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Researchers debut autism mouse model lacking SHANK3

by  /  17 January 2011

Mild signs: Male mice missing SHANK3 sniff a healthy female less often and emit fewer ultrasonic squeaks than controls do.

Scientists have created mice that carry mutations in one of the strongest candidate genes for autism. The animals have behavioral and neurobiological features reminiscent of autism, researchers reported 17 December in Molecular Autism1.

The animals lack one copy of SHANK3, a gene that is disrupted in about one percent of individuals with autism and that has also been linked to schizophrenia2. Compared with controls, the new mutant animals show social deficits during courtship rituals, but not in other situations.

“The evidence is overwhelming that mutations in SHANK3 can lead to autism,” notes Guy Rouleau, professor of medicine at the University of Montreal, who was not involved in the work. “But you have to do mouse models to find out what’s happening in the brain, and so this is a very nice study.”

SHANK3 encodes a protein that helps organize scores of other proteins at the synapse, the junction between neurons. For example, it interacts with neuroligin proteins, which repeatedly have been associated with autism.

The mutant mice show impaired transmission of signals through particular receptors at the synapse, suggesting that these receptors might be good targets for new autism drugs, the researchers say.

SHANK3 sits on the tip of chromosome 22 and lies within a region, 22q13.3, that’s deleted in Phelan-McDermid syndrome, characterized by low muscle tone, intellectual disability and severely delayed or absent language.

In a landmark paper in 2007, a French team screened 226 families with autism and found 3 with deletions or mutations in SHANK33. Several reports since then have confirmed SHANK3’s association with the disorder4,5.

Joseph Buxbaum was particularly interested in SHANK3 because it seemed to be linked to autism itself, rather than a syndrome, such as fragile X, in which autism is one of several symptoms.

Buxbaum’s team at Mount Sinai School of Medicine in New York City has been working on engineering a mouse model of the SHANK3 deletion for several years. They collaborated with mouse expert Jacqueline Crawley at the National Institute of Mental Health to thoroughly characterize the animals’ behaviors.

Sniff test:

In the new study, the researchers report that during male-female interactions, male mutants show some abnormal social behaviors: they sniff a healthy female mouse less frequently and emit fewer ultrasonic squeaks. However, in other social tests — such as one that measures the animals’ interest in an unfamiliar mouse — the mutants are no different from controls.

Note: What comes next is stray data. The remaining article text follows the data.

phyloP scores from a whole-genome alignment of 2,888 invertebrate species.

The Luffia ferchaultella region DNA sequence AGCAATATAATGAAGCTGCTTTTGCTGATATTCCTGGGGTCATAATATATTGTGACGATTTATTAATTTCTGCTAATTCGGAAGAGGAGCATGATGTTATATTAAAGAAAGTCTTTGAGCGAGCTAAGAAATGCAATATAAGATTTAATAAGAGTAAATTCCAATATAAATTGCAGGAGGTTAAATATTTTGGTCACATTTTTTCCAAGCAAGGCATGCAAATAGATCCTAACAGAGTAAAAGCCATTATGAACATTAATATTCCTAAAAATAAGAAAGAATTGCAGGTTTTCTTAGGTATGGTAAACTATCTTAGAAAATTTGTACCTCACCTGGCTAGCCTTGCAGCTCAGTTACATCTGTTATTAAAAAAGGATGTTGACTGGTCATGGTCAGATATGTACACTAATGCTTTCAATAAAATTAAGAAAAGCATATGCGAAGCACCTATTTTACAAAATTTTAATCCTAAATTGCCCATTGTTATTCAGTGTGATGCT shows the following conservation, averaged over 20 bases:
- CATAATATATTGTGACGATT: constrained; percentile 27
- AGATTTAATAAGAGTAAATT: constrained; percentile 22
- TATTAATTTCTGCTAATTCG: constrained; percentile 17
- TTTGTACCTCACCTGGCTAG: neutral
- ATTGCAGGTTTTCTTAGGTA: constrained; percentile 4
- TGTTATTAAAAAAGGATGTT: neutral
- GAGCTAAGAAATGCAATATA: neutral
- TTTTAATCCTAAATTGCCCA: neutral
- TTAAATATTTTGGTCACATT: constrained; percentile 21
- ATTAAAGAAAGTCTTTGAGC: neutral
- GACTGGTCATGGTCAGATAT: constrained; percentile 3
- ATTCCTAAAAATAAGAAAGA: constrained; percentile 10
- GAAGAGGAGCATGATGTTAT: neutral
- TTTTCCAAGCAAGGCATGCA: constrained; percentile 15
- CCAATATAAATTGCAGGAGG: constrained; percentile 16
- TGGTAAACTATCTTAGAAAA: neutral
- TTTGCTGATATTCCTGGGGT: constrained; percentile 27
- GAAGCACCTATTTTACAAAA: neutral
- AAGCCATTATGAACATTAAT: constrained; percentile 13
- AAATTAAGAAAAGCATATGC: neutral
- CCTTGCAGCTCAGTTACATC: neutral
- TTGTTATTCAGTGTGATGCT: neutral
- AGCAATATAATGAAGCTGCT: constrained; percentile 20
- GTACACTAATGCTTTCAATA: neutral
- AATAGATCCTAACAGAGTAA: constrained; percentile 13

“It’s a modest social deficit,” notes Buxbaum, director of the Seaver Autism Center at Mount Sinai. He adds that people carrying SHANK3 mutations do not always show symptoms of autism, either.

By measuring electrical activity in slices of the animals’ hippocampus — a brain region important for learning and memory — Buxbaum’s team found that, compared with controls, mutants have impaired communication between nerve cells. The researchers applied different kinds of chemical blockers to the cells and determined that the abnormal signaling occurs at one particular receptor, called AMPA.

AMPA receptors are critical players in learning and memory and are markers of synapse maturation. They use the chemical messenger glutamate, which has also been implicated in mouse models of fragile X syndrome.

The glutamate system has also repeatedly cropped up in genetic studies of people with autism. Rouleau is part of a collaboration that is sequencing about 1,000 synaptic genes in 144 individuals with the disorder, and has found that many disrupted genes are involved in glutamate signaling. “A picture seems to be slowly emerging that glutamatergic activity is going to be an important common mechanism in autism,” he says.

The abnormalities seen in the SHANK3 mutants are similar to those of mice lacking other synaptic proteins, notes Seth Grant, professor of molecular neuroscience at the Wellcome Trust Sanger Institute in the UK. His team was the first, in 1998, to create a mouse lacking one such protein, post-synaptic density-956. This month, he published an analysis of human tissue showing that the synapse holds more than 1,400 proteins that have been linked to 100-plus brain diseases, including schizophrenia, fragile X syndrome and autism7.

“Our view is that the set of proteins in these complexes is underpinning a range of cognitive disorders, one of which happens to be autism,” Grant says. To better understand the new findings, it will be important to understand how SHANK3 interacts with this large network of other proteins, he adds.

Buxbaum’s team is testing various drug compounds — some that enhance glutamate signaling, others that help insert and stabilize AMPA receptors in the cell membrane — on the animals to see if they improve the brain or behavioral defects. “It may well be that drugs that work for one type of autism don’t work for another type,” Buxbaum says. “With this mouse model, we’re trying to bring something back to the families — sooner rather than later.”

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